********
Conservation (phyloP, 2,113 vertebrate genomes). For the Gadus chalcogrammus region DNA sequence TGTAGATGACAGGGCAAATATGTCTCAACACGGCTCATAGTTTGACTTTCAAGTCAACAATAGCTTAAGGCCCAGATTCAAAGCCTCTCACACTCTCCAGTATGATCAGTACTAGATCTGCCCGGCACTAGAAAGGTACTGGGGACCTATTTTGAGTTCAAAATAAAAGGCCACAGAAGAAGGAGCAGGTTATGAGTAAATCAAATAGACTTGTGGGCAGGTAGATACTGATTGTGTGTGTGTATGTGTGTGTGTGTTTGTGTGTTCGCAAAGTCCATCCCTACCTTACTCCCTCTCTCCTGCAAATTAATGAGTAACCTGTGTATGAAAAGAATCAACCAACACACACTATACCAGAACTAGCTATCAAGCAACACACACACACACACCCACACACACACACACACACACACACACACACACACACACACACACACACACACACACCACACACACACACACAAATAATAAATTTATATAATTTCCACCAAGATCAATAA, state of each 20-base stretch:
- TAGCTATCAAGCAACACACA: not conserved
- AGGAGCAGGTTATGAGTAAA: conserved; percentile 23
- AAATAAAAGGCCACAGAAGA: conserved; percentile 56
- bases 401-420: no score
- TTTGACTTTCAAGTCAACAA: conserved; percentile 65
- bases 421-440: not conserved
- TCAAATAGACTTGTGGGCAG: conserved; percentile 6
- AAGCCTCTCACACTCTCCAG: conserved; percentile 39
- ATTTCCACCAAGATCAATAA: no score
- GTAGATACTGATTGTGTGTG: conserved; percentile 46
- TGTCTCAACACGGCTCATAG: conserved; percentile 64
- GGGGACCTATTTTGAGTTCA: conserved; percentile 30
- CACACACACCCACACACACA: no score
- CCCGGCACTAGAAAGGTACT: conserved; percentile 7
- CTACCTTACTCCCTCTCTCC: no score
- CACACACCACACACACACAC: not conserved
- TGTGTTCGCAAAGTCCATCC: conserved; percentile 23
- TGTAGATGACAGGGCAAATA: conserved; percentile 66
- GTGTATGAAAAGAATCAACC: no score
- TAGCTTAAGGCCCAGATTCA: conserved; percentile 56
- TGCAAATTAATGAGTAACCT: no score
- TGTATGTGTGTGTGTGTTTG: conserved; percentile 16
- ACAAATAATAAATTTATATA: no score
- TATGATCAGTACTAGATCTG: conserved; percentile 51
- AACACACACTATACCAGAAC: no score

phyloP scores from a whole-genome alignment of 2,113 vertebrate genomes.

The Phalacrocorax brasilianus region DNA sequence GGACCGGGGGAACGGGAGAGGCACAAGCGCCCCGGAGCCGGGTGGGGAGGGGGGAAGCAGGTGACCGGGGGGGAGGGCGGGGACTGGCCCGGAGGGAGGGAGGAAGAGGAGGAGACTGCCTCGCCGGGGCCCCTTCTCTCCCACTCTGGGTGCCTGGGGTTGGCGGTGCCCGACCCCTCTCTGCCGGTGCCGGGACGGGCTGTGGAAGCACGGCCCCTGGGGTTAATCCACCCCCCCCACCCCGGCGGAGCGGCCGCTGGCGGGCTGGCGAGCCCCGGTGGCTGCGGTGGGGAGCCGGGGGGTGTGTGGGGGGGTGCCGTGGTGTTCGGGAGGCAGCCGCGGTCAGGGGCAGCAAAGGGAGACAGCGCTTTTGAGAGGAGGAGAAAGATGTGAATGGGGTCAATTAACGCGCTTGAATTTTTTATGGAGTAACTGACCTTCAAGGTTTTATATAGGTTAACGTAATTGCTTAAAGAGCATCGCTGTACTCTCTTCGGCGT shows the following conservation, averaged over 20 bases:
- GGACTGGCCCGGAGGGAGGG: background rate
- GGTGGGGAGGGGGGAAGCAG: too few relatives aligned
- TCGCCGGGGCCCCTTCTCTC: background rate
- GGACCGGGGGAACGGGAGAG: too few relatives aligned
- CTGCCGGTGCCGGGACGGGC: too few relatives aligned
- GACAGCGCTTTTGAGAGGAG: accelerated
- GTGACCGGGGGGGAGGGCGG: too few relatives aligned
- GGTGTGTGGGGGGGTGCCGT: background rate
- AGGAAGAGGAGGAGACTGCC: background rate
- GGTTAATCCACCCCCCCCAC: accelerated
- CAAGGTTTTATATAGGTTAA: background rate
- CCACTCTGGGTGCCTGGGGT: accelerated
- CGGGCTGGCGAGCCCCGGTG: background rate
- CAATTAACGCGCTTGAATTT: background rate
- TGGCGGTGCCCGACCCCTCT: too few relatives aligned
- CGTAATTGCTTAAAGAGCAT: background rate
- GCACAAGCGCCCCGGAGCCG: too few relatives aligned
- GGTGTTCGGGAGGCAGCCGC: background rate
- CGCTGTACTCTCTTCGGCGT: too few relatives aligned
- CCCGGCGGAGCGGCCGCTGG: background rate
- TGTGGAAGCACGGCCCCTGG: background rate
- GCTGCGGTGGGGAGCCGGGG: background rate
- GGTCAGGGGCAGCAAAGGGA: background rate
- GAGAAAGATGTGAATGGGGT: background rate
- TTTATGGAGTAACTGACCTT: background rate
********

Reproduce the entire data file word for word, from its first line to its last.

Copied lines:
Conservation (phyloP, 2,113 vertebrate genomes). For the Gadus chalcogrammus region DNA sequence TGTAGATGACAGGGCAAATATGTCTCAACACGGCTCATAGTTTGACTTTCAAGTCAACAATAGCTTAAGGCCCAGATTCAAAGCCTCTCACACTCTCCAGTATGATCAGTACTAGATCTGCCCGGCACTAGAAAGGTACTGGGGACCTATTTTGAGTTCAAAATAAAAGGCCACAGAAGAAGGAGCAGGTTATGAGTAAATCAAATAGACTTGTGGGCAGGTAGATACTGATTGTGTGTGTGTATGTGTGTGTGTGTTTGTGTGTTCGCAAAGTCCATCCCTACCTTACTCCCTCTCTCCTGCAAATTAATGAGTAACCTGTGTATGAAAAGAATCAACCAACACACACTATACCAGAACTAGCTATCAAGCAACACACACACACACACCCACACACACACACACACACACACACACACACACACACACACACACACACACACACACCACACACACACACACAAATAATAAATTTATATAATTTCCACCAAGATCAATAA, state of each 20-base stretch:
- TAGCTATCAAGCAACACACA: not conserved
- AGGAGCAGGTTATGAGTAAA: conserved; percentile 23
- AAATAAAAGGCCACAGAAGA: conserved; percentile 56
- bases 401-420: no score
- TTTGACTTTCAAGTCAACAA: conserved; percentile 65
- bases 421-440: not conserved
- TCAAATAGACTTGTGGGCAG: conserved; percentile 6
- AAGCCTCTCACACTCTCCAG: conserved; percentile 39
- ATTTCCACCAAGATCAATAA: no score
- GTAGATACTGATTGTGTGTG: conserved; percentile 46
- TGTCTCAACACGGCTCATAG: conserved; percentile 64
- GGGGACCTATTTTGAGTTCA: conserved; percentile 30
- CACACACACCCACACACACA: no score
- CCCGGCACTAGAAAGGTACT: conserved; percentile 7
- CTACCTTACTCCCTCTCTCC: no score
- CACACACCACACACACACAC: not conserved
- TGTGTTCGCAAAGTCCATCC: conserved; percentile 23
- TGTAGATGACAGGGCAAATA: conserved; percentile 66
- GTGTATGAAAAGAATCAACC: no score
- TAGCTTAAGGCCCAGATTCA: conserved; percentile 56
- TGCAAATTAATGAGTAACCT: no score
- TGTATGTGTGTGTGTGTTTG: conserved; percentile 16
- ACAAATAATAAATTTATATA: no score
- TATGATCAGTACTAGATCTG: conserved; percentile 51
- AACACACACTATACCAGAAC: no score

phyloP scores from a whole-genome alignment of 2,113 vertebrate genomes.

The Phalacrocorax brasilianus region DNA sequence GGACCGGGGGAACGGGAGAGGCACAAGCGCCCCGGAGCCGGGTGGGGAGGGGGGAAGCAGGTGACCGGGGGGGAGGGCGGGGACTGGCCCGGAGGGAGGGAGGAAGAGGAGGAGACTGCCTCGCCGGGGCCCCTTCTCTCCCACTCTGGGTGCCTGGGGTTGGCGGTGCCCGACCCCTCTCTGCCGGTGCCGGGACGGGCTGTGGAAGCACGGCCCCTGGGGTTAATCCACCCCCCCCACCCCGGCGGAGCGGCCGCTGGCGGGCTGGCGAGCCCCGGTGGCTGCGGTGGGGAGCCGGGGGGTGTGTGGGGGGGTGCCGTGGTGTTCGGGAGGCAGCCGCGGTCAGGGGCAGCAAAGGGAGACAGCGCTTTTGAGAGGAGGAGAAAGATGTGAATGGGGTCAATTAACGCGCTTGAATTTTTTATGGAGTAACTGACCTTCAAGGTTTTATATAGGTTAACGTAATTGCTTAAAGAGCATCGCTGTACTCTCTTCGGCGT shows the following conservation, averaged over 20 bases:
- GGACTGGCCCGGAGGGAGGG: background rate
- GGTGGGGAGGGGGGAAGCAG: too few relatives aligned
- TCGCCGGGGCCCCTTCTCTC: background rate
- GGACCGGGGGAACGGGAGAG: too few relatives aligned
- CTGCCGGTGCCGGGACGGGC: too few relatives aligned
- GACAGCGCTTTTGAGAGGAG: accelerated
- GTGACCGGGGGGGAGGGCGG: too few relatives aligned
- GGTGTGTGGGGGGGTGCCGT: background rate
- AGGAAGAGGAGGAGACTGCC: background rate
- GGTTAATCCACCCCCCCCAC: accelerated
- CAAGGTTTTATATAGGTTAA: background rate
- CCACTCTGGGTGCCTGGGGT: accelerated
- CGGGCTGGCGAGCCCCGGTG: background rate
- CAATTAACGCGCTTGAATTT: background rate
- TGGCGGTGCCCGACCCCTCT: too few relatives aligned
- CGTAATTGCTTAAAGAGCAT: background rate
- GCACAAGCGCCCCGGAGCCG: too few relatives aligned
- GGTGTTCGGGAGGCAGCCGC: background rate
- CGCTGTACTCTCTTCGGCGT: too few relatives aligned
- CCCGGCGGAGCGGCCGCTGG: background rate
- TGTGGAAGCACGGCCCCTGG: background rate
- GCTGCGGTGGGGAGCCGGGG: background rate
- GGTCAGGGGCAGCAAAGGGA: background rate
- GAGAAAGATGTGAATGGGGT: background rate
- TTTATGGAGTAACTGACCTT: background rate